Denver Broncos Offense: The Right Tools to Compete in the AFC West

Denver Broncos Offense

The Denver Broncos have been in an offensive slump for years. Sure, they won Super Bowl 50, but that victory was based on the clichéd “defense wins championships” model.

This year could be different. The Broncos now have the offensive tools to turn things around and ensure the team doesn’t have to rely on defense to win.

Why the Denver Broncos Offense Has the Tools to Compete in the AFC West

As mentioned by Chad Jensen of Scout, Case Keenum is the first competent quarterback the Broncos have had since 2015.

And that’s definitely a step in the right direction. Big moves in free agency and the draft, have given Broncos Country hope.

Smarter Tackles and Guards

The offensive line is all but solidified, with Garett Bolles in his sophomore year at left guard and Ronald Leary at left guard. The former demonstrated early in his professional career that he will do whatever it takes to take down opponents. He clearly has the skill set – he just needs to think before he acts, seeing as a lot of his zeal resulted in penalties last season. Meanwhile, Leary played at a Pro Bowl level back in his first year at Denver –a re-ignition of that spark would be ideal. Rounding out the O-line at right tackle is Jared Veldheer, whom Denver acquired from the Arizona Cardinals, and with good reason.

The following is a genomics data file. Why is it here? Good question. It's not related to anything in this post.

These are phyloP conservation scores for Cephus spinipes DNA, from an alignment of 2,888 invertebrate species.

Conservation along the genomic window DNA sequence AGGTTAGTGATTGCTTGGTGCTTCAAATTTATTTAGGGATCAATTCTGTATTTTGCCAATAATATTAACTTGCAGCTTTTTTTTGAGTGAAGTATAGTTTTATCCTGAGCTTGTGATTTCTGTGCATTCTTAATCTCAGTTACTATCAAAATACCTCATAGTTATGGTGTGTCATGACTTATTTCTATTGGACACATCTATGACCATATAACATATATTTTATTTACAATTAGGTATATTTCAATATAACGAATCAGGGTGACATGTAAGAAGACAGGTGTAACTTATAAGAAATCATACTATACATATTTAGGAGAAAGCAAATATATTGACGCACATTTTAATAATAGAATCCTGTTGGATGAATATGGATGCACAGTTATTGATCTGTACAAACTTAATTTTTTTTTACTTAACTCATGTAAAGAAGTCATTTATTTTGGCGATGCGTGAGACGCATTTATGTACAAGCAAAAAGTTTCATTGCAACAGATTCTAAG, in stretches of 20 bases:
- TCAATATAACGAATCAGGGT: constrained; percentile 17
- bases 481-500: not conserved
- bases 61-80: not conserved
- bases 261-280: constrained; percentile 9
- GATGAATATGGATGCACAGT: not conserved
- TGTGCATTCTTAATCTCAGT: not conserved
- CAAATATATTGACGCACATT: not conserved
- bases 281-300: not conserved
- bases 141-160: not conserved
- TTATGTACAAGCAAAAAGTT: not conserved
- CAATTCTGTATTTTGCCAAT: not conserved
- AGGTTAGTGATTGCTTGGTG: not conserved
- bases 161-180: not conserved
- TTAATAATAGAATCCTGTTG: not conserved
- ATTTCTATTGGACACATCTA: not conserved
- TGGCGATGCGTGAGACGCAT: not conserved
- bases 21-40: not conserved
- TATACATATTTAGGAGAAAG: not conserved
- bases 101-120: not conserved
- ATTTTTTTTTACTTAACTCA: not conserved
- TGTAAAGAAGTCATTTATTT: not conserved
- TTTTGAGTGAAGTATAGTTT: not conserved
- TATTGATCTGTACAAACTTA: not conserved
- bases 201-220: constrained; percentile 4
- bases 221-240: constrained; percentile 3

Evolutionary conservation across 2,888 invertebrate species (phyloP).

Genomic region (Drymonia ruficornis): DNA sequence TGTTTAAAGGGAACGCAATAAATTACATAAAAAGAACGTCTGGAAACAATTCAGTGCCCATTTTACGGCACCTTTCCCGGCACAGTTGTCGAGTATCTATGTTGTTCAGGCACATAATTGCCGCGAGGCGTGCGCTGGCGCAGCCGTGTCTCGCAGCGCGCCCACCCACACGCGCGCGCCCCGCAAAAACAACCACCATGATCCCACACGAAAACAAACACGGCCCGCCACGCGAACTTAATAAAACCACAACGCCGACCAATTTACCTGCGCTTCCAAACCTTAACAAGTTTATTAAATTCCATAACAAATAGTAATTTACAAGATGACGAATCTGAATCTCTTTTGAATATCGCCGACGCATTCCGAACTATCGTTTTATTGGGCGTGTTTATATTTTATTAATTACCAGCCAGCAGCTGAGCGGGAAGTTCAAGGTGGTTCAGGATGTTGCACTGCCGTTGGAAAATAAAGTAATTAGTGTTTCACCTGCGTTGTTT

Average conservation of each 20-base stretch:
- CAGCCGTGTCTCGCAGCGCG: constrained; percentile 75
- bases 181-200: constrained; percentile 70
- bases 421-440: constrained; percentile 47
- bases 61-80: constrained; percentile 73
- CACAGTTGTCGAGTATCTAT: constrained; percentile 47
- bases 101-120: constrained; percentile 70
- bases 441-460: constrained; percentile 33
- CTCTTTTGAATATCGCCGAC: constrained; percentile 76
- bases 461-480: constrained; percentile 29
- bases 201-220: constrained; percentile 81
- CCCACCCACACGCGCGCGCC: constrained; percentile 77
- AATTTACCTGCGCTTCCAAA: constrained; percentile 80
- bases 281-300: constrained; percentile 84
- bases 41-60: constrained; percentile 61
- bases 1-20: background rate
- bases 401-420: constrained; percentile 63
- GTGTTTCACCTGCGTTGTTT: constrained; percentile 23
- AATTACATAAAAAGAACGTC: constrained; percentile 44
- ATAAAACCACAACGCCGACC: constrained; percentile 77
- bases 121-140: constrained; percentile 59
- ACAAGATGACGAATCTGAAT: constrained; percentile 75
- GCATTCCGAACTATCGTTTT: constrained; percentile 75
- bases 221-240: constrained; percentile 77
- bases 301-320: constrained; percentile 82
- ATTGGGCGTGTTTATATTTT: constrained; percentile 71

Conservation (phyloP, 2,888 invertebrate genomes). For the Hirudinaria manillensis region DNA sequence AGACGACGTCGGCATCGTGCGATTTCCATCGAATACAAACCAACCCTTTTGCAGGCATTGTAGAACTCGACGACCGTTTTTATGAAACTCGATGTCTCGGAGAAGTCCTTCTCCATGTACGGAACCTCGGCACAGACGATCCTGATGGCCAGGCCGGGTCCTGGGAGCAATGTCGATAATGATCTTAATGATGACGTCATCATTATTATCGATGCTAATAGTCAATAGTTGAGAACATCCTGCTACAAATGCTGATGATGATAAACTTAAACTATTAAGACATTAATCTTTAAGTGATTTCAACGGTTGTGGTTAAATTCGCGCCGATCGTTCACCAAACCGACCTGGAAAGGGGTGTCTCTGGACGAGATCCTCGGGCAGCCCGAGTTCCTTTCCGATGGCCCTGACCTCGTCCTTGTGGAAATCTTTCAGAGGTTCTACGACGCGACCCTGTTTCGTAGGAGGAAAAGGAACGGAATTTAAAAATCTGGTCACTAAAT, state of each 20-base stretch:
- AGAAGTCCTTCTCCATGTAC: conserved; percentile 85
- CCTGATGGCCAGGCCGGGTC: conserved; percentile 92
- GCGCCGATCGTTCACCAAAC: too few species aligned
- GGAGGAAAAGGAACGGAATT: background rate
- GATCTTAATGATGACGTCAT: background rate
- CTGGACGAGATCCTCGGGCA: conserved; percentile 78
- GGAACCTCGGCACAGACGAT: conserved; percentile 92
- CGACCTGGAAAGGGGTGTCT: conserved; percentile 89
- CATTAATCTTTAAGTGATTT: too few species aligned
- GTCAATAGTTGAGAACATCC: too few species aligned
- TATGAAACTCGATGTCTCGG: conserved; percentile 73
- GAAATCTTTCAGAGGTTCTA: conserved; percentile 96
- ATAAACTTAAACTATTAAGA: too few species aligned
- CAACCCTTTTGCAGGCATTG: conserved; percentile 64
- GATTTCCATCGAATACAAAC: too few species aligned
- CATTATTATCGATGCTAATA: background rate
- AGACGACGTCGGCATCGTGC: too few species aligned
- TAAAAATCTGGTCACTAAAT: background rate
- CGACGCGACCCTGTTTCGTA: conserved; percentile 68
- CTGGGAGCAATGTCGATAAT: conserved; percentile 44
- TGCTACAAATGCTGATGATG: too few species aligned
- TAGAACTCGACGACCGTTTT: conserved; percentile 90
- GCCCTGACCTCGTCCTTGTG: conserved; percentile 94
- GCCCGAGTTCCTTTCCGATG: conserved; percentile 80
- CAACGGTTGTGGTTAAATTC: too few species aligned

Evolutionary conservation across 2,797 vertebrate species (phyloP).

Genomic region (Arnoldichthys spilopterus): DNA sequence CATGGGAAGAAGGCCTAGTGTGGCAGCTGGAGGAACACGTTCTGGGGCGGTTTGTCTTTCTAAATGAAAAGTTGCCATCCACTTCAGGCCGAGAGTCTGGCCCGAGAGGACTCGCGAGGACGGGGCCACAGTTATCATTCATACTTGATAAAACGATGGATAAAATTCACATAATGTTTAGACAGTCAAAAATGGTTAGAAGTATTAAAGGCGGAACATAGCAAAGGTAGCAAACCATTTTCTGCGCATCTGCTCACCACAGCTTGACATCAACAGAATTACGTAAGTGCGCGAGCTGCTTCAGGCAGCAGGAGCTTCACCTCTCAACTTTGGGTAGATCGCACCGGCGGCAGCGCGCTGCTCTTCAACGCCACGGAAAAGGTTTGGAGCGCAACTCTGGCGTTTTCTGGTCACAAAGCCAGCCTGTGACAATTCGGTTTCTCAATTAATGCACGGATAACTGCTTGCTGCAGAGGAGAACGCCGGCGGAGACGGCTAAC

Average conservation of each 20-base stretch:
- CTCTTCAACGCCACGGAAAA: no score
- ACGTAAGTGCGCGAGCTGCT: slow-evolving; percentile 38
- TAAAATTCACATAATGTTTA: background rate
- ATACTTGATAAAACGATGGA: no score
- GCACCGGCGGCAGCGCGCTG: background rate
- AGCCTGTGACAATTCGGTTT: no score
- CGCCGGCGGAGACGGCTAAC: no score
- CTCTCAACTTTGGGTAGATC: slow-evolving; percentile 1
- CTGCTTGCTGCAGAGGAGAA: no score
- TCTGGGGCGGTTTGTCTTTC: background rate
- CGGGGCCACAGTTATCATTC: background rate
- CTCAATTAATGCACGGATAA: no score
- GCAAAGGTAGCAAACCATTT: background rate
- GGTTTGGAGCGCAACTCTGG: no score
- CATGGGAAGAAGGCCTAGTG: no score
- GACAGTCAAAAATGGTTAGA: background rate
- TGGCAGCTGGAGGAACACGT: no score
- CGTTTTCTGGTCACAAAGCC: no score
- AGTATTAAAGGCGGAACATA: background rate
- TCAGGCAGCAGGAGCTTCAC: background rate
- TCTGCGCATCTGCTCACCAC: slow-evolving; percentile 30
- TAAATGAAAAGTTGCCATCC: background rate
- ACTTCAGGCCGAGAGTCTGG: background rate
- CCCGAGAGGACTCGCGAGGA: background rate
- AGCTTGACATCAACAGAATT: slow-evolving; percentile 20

More Touches for the Core Receiver Duo

Demaryius Thomas and Emmanuel Sanders were the golden wide receiver duo once upon a time. While they’re still considered one of the best tandems in the league, 2017 was a bland year for them. A shift in scheme favored Jordan Taylor and meant the pair didn’t get even half as many touches as they did the previous season.

There’s reason to believe that Thomas and Sanders can no longer provide the explosive plays that will counter opposing defenses. Last season, most opponents played their safeties outside, forcing Denver’s quarterback to throw to the middle.

Explosive Plays by the New Wideouts

Keeping this in mind, general manager John Elway felt it necessary to draft two receivers in April.

Courtland Sutton was a surprise second-round pick, but as Sayre Bedinger of Predominantly Orange says, he is one of the most efficient deep ball receivers and has an outstanding ability to adjust to poorly thrown passes.

Sutton is big-bodied, with long arms and big hands, which makes for a good catch radius. He high points a football “like a basketballer going after a rebound,” meaning he’ll be effective in the red zone.

Next, the Broncos need an unfailing slot receiver. Penn State’s DaeSean Hamilton, taken in the fourth round, addresses this need. Most of his production in college came out of the slot and his route tree was polished.

Hamilton knows what he needs to do. “…my route running is something I take pride in. As long as I carry that same mentality and I’m paying attention to all of the little details and I’m really precise, I think that will be a key component to being successful.”

According to Jensen, by season’s end, he could have racked up the most snaps on offense. He described Hamilton as being pro-ready and a fearless receiver over the middle, with a knack for making big plays.

It all looks promising. Together with Thomas, Sanders and Jake Butt, Denver’s newest wideouts are just the tools the offense needs. Moreover, if Bolles thinks before he acts, the results could be tremendous. Simply put, the offense is looking better than it has in a long time.

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